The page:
From Manor Farm to Willen Lake

I have never walked as much for the last 5 years as today but today was a really good birding day. Not only by the several wader species I saw but it was also nice to meet two of the local birders for the first time. First I spent some time with Simon Nichols, the local hot-news distributor, then the rest of the morning I was with Martyn Hopper, who later, kindly offered to lift me to Willen.

One of the recently opened quarry. © Gyorgy Szimuly

One of the recently opened quarry. © Gyorgy Szimuly

I arrived to Wolverton early in the morning shortly after 5AM. As there was no other option available I walked to the Manor Farm from the center of the village. It wasn’t that much fun as long as I reached the viaduct where birding has begun. First was a singing Grey Wagtail. OK, I could not immediately say, it was a Grey Wagtail. Not only because a Eurasian Wren tried to outsing the wagtail, and actually it did, but because I was not really familiar with the song of Grey Wagtail. Anyway I saw it singing and tried to remember it. This wasn’t the only head-scratching moment of today…

Some Northern Lapwings were already incubating. © Gyorgy Szimuly

Some Northern Lapwings were already incubating. © Gyorgy Szimuly

Cloudless morning and the warm lights made Manor Farm magical. © Gyorgy Szimuly

Cloudless morning and the warm lights made Manor Farm magical. © Gyorgy Szimuly

The Manor Farm itself. © Gyorgy Szimuly

The Manor Farm itself. © Gyorgy Szimuly

In the chilling morning I turned right to the northern path which directed me to the new quarry. The calls I heard there was I had been missing for a long time. Northern Lapwings and Little Ringed Plovers were chasing each other what rather looked to be a joyful game than a real territorial behaviour. At least one bird was sitting on a nest and another was scraping a nest hollow quite close to the footpath. Here I saw 5 Little Ringed Plovers and 7 Northern Lapwings. Besides of two fishing Great Crested Grebes there were no other bird species present in the quarry.

When I turned back towards the farm about 40 Sand Martins were flying over another quarry under development. The most frequent bird was the Common Whitethroat which sang in many part of the area. Its song always brings some Mediterranean feelings into the birding. At the Manor Farm birding checkpoint I met a birder with a scope, so it was obvious to me to stop by. We started to look for birds together and had some chat. When he was picking up a Common Greenshank, what I missed to spot, he started texting it to someone. In the next seconds I got it and I realized I am with Simon, who has kindly been offering this service to the local birders. We found a Lesser Whitethroat what, again, was quite differently sang than our birds in Hungary. The Common Greenshank didn’t show again. Just before Simon had to leave but just after Martyn arrived I spotted the bird which was flying from the very far corner of the pit. It flew again but sadly Martyn could not see it so we decided to move away and try it from the other side. After a long walk we found ourselves on the northern footpath where I could spot the Common Greenshank again. It offered a relatively good view through the scope.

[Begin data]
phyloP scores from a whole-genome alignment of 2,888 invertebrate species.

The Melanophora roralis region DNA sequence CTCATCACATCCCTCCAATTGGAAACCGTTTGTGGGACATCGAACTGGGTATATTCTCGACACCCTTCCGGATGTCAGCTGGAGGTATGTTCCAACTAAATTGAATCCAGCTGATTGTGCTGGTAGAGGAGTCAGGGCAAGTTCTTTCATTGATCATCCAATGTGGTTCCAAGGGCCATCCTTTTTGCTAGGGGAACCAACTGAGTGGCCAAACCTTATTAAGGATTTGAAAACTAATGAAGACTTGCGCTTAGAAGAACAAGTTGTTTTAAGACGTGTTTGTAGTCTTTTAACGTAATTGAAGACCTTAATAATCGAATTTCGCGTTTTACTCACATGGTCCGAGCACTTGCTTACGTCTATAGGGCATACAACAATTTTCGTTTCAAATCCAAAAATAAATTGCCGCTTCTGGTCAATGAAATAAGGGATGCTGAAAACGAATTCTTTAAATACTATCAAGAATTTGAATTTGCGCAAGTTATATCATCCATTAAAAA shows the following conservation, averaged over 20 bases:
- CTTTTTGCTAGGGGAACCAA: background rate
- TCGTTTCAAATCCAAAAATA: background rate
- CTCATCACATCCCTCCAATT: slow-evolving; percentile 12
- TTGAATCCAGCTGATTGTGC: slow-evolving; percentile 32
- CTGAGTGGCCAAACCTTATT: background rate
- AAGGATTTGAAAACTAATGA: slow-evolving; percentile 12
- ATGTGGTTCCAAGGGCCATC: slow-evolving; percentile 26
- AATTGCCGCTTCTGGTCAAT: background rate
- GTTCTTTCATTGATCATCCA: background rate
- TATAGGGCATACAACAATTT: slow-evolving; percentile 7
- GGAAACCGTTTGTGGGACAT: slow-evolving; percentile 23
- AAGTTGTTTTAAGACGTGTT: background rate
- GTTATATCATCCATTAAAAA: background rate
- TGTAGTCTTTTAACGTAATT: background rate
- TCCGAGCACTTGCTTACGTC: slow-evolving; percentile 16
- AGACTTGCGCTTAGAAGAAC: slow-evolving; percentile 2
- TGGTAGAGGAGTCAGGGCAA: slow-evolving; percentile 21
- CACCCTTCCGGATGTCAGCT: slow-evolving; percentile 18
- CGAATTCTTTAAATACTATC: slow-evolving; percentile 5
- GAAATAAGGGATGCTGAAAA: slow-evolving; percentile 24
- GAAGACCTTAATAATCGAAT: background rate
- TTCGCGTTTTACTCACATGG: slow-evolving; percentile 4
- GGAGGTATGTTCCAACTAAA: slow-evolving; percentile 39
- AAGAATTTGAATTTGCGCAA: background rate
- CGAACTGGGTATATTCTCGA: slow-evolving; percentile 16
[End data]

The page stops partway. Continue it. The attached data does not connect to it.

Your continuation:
Common Greenshank seemed to be uncommon here. © Gyorgy Szimuly

Common Greenshank seemed to be uncommon here. © Gyorgy Szimuly

I estimated about 4 nesting pairs of Northern Lapwing, at least one incubating Little Ringed Plovers (several showed territorial behaviour) and one incubating Eurasian Oystercatcher. Common Redshank and Common Tern were seen mating.

Complete eBird list:

Greylag Goose 6
Canada Goose 14
Mute Swan 5
Gadwall 2
Mallard 8
Tufted Duck 7
Great Crested Grebe 5
Great Cormorant 1
Grey Heron 2
Little Egret 1
Common Buzzard 1
Common Moorhen 6
Eurasian Coot 9
Northern Lapwing 15
Common Ringed Plover 1
Little Ringed Plover 16
Eurasian Oystercatcher 2
Common Sandpiper 1
Common Greenshank 1
Common Redshank 2
Black-headed Gull 4
European Herring Gull 2
Common Tern 17
Common Wood Pigeon 9
Eurasian Collared-Dove 2
Green Woodpecker 5
Common Magpie 18
Eurasian Jackdaw 13
Carrion Crow 42
Eurasian Skylark 1
Sand Martin 40
Barn Swallow 3
Common House Martin 4
Great Tit 5
European Blue Tit 12
Eurasian Treecreeper 1
Eurasian Wren 5
Common Chiffchaff 1
Sedge Warbler 1
Eurasian Reed Warbler 1
European Blackcap 3
Common Whitethroat 10
Lesser Whitethroat 1
European Robin 3
Eurasian Blackbird 6
Song Thrush 2
European Starling 5
Dunnock 2
Western Yellow Wagtail (Yellow) (Motacilla flava flavissima) 4
Grey Wagtail 1
White Wagtail (Pied) (Motacilla alba yarellii) 2
Reed Bunting 1
Common Chaffinch 1
Eurasian Bullfinch 2
European Greenfinch 4
European Goldfinch 6
Common Linnet 1

Compared to the Manor Farm, the Willen Lake was rather boring. There were just a few notable birds there. I heard the first Common Cuckoo, saw the first Eurasian Hobby and finally had a glimpse on a singing Cetti’s Warbler which song I wasn’t familiar either. Thanks to xeno-canto I found out quickly what that powerful song was. On the north lake island several pair of Grey Herons and possibly Little Egrets started to breed. No waders have been found despite water level was low.

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